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Taking on Your Next Office Project: How to Plan an Office Move

Just like every other major project, proper planning and organization are the keys to a successful office move. Knowing how to plan an office move is integral to the success of the office relocation itself. 

Apart from needing an incredibly effective moving company to help you with all of your things, you’re going to have to be very good at planning the intricacies — the very details surrounding your office move. Everything must be kept in order and you have to keep track of all of your things to make sure they don’t fall on the wrong hands.

How to Plan an Office Move Like a Pro

Moving your office to a different location is a process with multiple steps. It requires careful knowledge on how to plan an office move. Evidently, it’s also going to need extreme caution and some preparatory steps. And just like any large project, it would be prudent to divide the workload and delegate specific tasks to different employees.

Starting your office moving plans early and maintaining open and frequent communication is the key to a successful and less stressful office move.

#1 Formulate a timeline

The first step to knowing how to plan an office move is to be organized. Create a timeline that includes all of the essential stages of the move. To ensure that the schedule you’ve created is feasible, discuss the plan with all of your team members involved with the move. 

Be realistic with your time expectations, and think closely about how much time you actually need. Small offices may need at least three months for preparation, and a medium or large office may need to plan for 6-8 months or more. 

Whatever the case, the one of the integral steps is to start as early as possible.

#2 Designing the new office space

Research creates informed choices and informed decisions. That’s why your next step involves collecting all available information on the new space. Try to get your hands on some blueprints or a floor layout, so you can pinpoint key components (things like electrical outlets and storage space), and set to work designing your new office layout.

Another good idea is to have a general layout plan for your current space, so you can draw up comparisons between the two.

What if you’ve got areas in your current office that aren’t working? It’s best to identify them now, so that the same problems can be avoided completely in your new space. 

List down some potential problems with the new space. Maybe it has a smaller reception area, less storage capacity, or perhaps an even larger space that will need temporary walls or more cubicles. You might need to think of hiring the right people to put it all together for you.

#3 Put together a moving team

If you’re operating in a medium to large office, appoint someone from each department or division to coordinate together in their particular area. You can easily assign this to a department supervisor or manager, so they can ensure that each employee takes responsibility for packing their important files, their desks, and other personal items.

For smaller offices, I’m afraid you’re on your own. If you are, it’s good to identify key people who can help you with coordinating your move. Your team might also be able to assist you with identifying current issues with the old space while finding possible solutions when you’re in the new office.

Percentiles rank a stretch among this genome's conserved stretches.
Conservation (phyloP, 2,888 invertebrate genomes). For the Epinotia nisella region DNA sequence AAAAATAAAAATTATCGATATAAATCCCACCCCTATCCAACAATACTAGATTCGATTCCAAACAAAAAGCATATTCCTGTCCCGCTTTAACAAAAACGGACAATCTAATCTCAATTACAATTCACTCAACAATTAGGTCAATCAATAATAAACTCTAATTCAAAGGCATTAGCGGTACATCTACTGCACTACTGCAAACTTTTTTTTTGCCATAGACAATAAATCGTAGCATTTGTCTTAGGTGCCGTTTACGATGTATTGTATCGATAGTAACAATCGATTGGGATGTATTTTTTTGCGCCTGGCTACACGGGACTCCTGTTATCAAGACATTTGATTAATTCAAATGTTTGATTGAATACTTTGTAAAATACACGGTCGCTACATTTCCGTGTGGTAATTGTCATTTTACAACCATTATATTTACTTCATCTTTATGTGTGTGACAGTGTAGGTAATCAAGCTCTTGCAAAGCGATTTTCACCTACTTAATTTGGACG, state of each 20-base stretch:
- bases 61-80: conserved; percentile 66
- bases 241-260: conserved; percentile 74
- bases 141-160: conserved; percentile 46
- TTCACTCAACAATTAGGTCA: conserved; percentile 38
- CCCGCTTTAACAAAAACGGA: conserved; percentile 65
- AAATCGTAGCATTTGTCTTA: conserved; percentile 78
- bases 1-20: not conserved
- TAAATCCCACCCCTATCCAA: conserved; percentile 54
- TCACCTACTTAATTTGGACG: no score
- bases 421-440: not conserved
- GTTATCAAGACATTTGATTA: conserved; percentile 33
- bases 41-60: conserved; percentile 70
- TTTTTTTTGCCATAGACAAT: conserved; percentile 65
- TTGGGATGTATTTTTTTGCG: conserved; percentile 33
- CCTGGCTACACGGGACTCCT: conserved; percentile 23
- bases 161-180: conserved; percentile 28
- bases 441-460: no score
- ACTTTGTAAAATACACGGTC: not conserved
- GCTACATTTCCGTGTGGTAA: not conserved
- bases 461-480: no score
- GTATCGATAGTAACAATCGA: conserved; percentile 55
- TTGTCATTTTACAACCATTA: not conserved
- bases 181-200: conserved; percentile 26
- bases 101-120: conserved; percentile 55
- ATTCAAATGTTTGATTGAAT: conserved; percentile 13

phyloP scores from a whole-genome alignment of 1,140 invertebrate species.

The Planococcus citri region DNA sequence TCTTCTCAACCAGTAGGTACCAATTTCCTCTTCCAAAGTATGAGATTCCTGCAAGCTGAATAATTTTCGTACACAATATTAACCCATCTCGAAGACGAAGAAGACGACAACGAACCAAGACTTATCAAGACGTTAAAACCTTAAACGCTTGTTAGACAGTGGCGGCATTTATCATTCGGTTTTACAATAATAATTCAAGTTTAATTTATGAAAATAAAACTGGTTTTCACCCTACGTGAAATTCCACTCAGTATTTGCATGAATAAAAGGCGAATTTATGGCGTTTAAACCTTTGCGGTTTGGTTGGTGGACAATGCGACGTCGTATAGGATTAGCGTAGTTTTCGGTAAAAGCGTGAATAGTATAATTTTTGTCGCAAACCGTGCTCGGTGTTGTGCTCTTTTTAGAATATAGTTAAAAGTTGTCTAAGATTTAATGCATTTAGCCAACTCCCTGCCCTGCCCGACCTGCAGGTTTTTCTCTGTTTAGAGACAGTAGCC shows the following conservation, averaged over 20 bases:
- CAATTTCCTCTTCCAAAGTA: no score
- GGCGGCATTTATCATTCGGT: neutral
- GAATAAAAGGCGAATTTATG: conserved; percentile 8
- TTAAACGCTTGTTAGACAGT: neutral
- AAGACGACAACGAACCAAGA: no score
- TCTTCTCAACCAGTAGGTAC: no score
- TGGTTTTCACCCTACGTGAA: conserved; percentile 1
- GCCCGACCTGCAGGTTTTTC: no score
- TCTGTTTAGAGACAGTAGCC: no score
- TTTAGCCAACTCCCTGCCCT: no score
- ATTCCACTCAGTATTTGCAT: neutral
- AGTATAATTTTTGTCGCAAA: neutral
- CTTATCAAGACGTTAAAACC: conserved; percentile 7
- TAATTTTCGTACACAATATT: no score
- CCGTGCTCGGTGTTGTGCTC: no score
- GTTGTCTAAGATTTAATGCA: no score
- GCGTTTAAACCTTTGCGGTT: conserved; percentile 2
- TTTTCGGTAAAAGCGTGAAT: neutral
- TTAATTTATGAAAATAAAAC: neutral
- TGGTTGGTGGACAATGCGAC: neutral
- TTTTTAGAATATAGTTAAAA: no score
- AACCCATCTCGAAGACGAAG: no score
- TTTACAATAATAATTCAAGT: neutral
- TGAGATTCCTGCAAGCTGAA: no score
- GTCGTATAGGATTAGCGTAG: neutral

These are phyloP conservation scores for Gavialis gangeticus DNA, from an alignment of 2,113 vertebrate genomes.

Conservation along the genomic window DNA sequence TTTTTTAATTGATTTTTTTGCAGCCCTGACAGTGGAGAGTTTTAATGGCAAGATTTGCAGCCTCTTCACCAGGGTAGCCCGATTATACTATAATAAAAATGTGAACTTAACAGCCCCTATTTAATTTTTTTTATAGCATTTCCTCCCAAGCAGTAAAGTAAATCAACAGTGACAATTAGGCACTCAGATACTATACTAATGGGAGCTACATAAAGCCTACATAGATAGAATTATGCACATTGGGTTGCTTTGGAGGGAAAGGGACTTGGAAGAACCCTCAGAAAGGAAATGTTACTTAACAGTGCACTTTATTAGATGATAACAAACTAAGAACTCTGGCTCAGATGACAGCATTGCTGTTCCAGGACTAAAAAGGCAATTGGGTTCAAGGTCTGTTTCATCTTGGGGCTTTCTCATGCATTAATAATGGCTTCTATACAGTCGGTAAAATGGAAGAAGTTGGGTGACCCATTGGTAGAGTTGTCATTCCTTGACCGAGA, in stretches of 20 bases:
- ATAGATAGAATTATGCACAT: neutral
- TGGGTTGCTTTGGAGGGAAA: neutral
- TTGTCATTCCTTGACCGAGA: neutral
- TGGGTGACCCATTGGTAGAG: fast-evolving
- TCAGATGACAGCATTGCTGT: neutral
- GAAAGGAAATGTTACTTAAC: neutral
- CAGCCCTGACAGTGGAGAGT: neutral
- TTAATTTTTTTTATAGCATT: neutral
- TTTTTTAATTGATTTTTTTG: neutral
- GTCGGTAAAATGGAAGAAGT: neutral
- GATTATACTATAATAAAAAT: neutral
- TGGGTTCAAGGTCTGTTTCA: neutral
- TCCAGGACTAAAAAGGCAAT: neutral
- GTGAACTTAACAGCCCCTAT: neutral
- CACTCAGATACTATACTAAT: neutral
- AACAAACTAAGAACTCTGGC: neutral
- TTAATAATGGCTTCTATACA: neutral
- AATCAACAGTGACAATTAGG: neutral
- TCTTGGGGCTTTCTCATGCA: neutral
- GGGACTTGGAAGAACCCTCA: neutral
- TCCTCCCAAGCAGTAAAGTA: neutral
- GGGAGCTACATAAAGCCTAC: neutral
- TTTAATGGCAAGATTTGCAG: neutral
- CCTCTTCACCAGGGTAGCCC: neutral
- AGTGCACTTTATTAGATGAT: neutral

This is a good way to incorporate other viewpoints and to achieve consensus on the move, especially if you note that some employees aren’t supportive of this new change.

#4 Hold regular meetings

Set up regular meetings in addition to your daily schedules. Planning an office move is a huge change that everyone has to deal with. It’s important to discuss the move and its progress with all of your employees. 

Everyone must be kept in the loop…

Make time to address important employee concerns and hear out their comments. Moving is stressful for everyone involved, not just you. And it can even be more stressful if decisions aren’t being adequately communicated.

#5 Figure out a budget and delegate tasks

Get your budget fixed. Determine your budget and identify important costs even before you hire your first movers, or before you pack your first box. And when you find the right moving team, list some tasks that need to be completed during the weeks before you move.

Make sure that all of the critical tasks are added to the timeline or schedule. If you’re a medium-sized business, ask each department manager or supervisor what they need in their area.

It may include specialty service providers, like computer network specialists or electricians.

#6 Hire the right movers

Hiring movers for office relocation is critical, and you need it for smoother transitions. Much like a household move, it’s important to make sure the company is reliable and that you’re receiving the best service for the cost.

So make sure you do your research, ask the correct questions, and encourage the company to visit your office to assess your move. This specific task can be appointed to one person or a group. Each group can call specific companies and then compare notes.

#7 Create a contact list

Communication is key…

Contact lists help ensure that everyone involved with the office move (including clients and suppliers) know that you’re moving and know what you’re doing. It’s also a great idea to assign this task to one person to oversee and prevent key contact people from falling through the cracks.

Another group of people that you should be notifying about your office move is your customers and clients. Updating your contact information (especially the office address) on the internet is important to ensure your clients don’t go elsewhere to find your services.

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